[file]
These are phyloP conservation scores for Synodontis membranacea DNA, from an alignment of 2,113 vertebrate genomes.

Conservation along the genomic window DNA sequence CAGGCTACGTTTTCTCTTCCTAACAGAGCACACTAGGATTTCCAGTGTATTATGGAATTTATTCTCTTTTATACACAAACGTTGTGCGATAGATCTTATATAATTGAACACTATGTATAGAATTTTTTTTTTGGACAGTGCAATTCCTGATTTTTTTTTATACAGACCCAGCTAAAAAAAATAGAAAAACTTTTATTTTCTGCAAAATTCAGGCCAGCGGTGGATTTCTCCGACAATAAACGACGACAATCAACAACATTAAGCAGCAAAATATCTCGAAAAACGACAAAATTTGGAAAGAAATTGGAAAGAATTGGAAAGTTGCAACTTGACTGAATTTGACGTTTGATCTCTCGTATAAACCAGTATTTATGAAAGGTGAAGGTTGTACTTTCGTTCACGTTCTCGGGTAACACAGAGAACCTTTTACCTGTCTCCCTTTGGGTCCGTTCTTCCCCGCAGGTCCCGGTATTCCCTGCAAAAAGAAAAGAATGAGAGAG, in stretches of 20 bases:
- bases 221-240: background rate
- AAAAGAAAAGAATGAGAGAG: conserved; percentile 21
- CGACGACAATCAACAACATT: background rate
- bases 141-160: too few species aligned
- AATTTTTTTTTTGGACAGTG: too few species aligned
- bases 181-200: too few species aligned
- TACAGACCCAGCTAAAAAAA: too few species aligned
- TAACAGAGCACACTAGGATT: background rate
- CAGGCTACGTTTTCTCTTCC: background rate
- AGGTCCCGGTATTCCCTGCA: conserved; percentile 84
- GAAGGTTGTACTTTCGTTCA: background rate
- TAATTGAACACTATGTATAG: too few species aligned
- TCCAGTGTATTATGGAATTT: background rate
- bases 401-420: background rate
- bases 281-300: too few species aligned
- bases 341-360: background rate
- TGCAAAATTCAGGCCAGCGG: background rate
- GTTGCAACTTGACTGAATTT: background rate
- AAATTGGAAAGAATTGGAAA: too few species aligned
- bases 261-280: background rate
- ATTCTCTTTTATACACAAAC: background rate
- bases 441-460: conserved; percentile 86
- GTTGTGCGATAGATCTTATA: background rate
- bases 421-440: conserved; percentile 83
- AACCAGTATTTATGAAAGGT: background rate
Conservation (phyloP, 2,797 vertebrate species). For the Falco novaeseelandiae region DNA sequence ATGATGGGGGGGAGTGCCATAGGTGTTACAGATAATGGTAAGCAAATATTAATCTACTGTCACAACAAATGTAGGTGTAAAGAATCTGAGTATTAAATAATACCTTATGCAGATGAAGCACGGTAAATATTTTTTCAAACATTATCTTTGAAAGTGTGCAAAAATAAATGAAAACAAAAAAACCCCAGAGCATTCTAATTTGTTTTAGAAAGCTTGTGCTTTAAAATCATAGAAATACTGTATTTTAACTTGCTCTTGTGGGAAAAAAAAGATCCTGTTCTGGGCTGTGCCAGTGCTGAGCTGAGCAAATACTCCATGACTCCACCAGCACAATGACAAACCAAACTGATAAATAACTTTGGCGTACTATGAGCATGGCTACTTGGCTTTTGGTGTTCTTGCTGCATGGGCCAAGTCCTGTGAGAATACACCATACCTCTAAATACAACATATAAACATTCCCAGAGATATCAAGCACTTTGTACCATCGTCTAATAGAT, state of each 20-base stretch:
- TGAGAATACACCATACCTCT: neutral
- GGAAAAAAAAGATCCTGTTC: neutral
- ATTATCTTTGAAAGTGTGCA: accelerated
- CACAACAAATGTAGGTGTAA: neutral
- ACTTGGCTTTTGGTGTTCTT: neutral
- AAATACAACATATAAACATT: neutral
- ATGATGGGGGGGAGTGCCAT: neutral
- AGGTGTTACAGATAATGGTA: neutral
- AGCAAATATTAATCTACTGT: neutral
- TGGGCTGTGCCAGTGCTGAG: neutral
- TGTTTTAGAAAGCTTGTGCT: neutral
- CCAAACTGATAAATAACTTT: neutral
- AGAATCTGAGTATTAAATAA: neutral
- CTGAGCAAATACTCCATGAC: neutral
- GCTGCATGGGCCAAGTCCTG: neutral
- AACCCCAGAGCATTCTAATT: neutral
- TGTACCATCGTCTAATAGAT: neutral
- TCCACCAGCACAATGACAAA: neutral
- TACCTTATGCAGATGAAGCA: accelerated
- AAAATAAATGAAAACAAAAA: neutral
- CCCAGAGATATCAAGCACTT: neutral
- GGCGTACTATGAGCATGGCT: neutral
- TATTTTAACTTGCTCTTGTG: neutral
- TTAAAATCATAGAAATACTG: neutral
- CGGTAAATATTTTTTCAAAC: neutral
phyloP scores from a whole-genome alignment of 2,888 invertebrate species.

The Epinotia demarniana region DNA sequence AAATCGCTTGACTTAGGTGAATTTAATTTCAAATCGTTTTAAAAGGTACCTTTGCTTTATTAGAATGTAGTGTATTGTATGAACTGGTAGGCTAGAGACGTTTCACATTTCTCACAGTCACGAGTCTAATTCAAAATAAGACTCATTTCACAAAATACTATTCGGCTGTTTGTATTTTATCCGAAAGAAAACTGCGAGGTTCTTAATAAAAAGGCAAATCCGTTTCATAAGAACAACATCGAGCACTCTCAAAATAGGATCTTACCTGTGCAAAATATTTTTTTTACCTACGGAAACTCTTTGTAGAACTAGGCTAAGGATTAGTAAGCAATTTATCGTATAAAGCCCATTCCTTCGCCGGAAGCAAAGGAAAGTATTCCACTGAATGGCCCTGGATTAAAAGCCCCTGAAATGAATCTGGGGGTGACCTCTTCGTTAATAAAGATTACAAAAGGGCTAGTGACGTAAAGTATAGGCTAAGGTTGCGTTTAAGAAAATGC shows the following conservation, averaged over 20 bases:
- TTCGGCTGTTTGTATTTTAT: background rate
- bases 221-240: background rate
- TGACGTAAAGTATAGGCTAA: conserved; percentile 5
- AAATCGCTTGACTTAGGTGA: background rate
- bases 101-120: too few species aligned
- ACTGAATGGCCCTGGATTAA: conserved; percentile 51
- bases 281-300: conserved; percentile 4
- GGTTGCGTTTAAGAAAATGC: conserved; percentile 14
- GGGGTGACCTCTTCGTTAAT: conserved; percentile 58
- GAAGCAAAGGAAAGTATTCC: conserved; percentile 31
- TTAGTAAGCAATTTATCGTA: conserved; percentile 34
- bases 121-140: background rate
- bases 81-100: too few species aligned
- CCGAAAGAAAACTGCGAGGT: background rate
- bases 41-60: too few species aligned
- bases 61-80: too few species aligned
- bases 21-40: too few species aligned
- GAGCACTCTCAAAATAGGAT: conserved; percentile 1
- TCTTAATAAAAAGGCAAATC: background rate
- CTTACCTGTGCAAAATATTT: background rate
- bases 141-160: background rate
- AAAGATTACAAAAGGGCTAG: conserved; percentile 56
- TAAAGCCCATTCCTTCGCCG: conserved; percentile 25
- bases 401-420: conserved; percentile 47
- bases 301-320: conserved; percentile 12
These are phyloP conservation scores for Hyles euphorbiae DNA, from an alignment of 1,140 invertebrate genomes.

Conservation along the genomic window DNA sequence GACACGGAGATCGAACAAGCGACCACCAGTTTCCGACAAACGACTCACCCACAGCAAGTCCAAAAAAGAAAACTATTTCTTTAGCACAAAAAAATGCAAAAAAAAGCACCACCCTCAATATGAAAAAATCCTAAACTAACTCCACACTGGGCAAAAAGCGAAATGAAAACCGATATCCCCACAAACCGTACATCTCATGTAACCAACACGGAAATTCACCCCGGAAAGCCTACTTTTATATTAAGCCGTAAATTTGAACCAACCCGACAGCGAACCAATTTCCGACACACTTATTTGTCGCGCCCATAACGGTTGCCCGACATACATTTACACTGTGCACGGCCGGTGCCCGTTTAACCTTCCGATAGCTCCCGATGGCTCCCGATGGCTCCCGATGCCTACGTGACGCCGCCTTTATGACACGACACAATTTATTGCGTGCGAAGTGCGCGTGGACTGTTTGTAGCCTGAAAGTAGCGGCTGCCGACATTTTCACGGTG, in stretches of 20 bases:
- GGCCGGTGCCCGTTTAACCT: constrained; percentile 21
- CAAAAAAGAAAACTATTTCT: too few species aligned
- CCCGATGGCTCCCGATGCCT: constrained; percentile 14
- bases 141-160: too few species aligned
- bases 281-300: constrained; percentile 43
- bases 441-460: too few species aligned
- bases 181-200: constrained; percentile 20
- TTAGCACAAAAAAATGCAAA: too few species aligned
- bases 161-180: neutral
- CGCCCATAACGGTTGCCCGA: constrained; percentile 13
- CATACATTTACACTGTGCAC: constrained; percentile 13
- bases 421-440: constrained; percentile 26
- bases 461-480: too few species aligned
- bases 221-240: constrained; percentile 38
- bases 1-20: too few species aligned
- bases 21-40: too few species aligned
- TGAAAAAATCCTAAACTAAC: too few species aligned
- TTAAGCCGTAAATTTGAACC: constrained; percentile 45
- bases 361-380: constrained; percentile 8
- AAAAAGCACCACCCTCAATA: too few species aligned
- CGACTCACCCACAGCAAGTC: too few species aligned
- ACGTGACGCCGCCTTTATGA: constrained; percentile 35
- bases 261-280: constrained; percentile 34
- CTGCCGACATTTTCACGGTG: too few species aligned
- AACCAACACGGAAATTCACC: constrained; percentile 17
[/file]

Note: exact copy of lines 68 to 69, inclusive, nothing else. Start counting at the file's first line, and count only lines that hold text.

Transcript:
- bases 81-100: too few species aligned
- CCGAAAGAAAACTGCGAGGT: background rate